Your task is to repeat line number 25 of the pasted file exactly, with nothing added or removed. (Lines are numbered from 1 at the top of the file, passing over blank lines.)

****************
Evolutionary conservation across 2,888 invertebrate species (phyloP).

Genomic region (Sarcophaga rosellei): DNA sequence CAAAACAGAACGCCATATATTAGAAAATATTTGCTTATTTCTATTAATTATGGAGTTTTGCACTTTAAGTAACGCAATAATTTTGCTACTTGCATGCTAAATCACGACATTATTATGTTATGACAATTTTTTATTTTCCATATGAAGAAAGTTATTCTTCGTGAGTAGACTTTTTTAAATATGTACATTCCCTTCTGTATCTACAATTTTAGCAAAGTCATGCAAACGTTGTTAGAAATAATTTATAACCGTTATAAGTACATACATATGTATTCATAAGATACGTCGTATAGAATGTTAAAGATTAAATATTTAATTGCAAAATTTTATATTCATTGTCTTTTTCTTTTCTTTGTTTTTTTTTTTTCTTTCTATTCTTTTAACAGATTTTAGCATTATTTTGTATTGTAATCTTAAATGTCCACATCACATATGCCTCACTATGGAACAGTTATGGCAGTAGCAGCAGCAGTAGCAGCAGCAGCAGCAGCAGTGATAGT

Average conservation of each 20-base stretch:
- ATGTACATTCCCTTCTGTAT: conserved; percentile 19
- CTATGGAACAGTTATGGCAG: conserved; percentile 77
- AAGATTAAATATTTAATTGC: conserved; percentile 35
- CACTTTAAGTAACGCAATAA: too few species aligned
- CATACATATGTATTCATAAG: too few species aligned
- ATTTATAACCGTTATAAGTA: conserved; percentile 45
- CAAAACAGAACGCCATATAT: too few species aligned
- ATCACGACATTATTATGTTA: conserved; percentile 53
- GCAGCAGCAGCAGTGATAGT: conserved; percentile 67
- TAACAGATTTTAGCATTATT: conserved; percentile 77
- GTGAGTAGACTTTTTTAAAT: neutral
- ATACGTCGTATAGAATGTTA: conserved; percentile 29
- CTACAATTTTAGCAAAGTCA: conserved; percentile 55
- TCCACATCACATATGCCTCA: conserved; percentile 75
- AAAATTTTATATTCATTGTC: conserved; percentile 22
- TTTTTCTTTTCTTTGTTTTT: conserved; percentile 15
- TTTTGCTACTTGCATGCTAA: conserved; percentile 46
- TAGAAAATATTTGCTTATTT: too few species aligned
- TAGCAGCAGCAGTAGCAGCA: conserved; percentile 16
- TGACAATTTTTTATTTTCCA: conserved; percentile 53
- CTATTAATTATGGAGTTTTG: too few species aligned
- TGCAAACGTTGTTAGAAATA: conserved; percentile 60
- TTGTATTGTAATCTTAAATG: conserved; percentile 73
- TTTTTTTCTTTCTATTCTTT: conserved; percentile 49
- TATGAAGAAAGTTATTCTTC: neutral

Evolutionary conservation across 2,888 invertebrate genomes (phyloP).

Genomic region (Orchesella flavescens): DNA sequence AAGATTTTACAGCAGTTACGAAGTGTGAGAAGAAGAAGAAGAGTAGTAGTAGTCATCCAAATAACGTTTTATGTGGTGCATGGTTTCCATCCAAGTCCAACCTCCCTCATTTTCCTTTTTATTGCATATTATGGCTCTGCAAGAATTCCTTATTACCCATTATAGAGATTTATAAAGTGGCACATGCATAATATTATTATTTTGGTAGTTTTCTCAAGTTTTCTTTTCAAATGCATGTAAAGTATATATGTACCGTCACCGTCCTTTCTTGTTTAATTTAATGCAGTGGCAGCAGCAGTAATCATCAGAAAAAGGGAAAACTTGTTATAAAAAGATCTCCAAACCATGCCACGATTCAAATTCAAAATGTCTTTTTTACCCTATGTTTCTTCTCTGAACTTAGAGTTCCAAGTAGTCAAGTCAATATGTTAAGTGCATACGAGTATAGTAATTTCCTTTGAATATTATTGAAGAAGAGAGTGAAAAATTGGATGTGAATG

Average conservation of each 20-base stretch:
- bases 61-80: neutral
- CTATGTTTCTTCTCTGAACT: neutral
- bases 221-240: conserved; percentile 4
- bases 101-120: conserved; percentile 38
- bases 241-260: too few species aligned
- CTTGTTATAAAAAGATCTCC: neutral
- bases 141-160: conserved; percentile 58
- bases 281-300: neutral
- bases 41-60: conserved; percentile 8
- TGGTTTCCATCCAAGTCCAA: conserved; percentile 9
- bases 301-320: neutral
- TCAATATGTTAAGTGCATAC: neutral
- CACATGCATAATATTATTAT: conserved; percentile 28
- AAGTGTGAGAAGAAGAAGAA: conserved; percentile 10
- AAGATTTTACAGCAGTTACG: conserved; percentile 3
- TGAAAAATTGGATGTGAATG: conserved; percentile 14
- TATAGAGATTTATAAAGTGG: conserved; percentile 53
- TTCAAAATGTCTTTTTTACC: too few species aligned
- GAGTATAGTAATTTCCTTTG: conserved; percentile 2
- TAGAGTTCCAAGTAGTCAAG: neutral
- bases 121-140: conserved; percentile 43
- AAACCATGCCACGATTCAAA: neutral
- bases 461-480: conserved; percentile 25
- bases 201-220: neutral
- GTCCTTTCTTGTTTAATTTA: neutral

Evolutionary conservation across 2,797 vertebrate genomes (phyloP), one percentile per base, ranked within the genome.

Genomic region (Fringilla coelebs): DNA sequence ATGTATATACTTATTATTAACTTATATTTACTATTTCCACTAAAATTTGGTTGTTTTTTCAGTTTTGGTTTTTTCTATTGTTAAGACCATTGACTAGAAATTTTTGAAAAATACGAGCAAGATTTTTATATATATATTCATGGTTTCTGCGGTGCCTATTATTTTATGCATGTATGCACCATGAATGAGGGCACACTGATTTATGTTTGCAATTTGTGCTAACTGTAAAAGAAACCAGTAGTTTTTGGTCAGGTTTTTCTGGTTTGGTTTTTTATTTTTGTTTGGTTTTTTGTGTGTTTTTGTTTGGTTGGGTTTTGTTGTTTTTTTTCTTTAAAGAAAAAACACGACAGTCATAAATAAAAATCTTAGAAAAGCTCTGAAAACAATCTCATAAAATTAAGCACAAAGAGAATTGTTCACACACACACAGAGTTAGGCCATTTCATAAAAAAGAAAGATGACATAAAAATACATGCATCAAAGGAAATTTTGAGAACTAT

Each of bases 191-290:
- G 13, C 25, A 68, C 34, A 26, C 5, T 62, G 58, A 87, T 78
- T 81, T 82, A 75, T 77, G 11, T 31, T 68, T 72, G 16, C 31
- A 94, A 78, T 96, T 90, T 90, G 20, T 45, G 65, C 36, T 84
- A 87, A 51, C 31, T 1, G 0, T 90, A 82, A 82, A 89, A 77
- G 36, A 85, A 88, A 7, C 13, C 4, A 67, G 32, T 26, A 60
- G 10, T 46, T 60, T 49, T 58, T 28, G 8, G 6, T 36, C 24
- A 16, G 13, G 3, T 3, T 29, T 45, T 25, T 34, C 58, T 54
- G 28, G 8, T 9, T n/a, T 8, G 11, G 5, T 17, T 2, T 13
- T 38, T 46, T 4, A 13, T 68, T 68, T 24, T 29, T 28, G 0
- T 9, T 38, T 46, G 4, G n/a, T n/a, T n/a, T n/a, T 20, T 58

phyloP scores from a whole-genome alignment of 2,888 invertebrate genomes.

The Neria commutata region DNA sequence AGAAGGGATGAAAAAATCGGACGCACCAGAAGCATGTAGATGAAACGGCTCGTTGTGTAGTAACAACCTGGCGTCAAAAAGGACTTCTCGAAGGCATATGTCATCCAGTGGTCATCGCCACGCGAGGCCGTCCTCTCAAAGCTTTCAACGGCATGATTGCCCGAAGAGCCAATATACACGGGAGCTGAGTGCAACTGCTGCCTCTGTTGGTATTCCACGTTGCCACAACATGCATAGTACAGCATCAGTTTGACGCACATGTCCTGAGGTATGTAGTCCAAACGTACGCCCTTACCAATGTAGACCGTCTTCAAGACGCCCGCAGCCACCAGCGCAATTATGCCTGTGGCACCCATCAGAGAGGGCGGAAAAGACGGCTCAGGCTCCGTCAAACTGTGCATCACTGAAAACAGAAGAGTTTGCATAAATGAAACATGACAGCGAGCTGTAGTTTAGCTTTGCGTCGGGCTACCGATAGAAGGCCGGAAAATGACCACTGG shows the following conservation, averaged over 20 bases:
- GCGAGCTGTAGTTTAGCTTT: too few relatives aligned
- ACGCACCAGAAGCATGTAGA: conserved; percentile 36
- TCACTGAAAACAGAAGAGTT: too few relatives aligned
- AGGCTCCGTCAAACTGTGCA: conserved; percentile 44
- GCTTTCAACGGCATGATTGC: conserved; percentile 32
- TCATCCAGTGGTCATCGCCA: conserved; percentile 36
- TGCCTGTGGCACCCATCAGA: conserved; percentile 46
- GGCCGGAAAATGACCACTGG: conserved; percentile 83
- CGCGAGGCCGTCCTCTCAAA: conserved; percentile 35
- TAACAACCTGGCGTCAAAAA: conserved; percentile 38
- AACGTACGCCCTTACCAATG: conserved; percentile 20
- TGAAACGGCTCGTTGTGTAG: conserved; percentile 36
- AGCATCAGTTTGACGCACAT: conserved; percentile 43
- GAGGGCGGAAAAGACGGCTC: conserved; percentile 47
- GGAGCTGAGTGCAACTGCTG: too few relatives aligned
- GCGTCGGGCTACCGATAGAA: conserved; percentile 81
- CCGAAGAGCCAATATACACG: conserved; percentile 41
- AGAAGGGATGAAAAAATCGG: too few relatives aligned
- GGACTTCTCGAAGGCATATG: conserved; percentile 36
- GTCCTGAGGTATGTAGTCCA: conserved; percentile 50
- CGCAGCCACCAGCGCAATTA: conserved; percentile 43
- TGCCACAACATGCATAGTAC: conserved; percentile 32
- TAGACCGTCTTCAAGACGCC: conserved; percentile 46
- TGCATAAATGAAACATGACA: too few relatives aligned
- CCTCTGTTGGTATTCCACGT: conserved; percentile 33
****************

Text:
- TGCAAACGTTGTTAGAAATA: conserved; percentile 60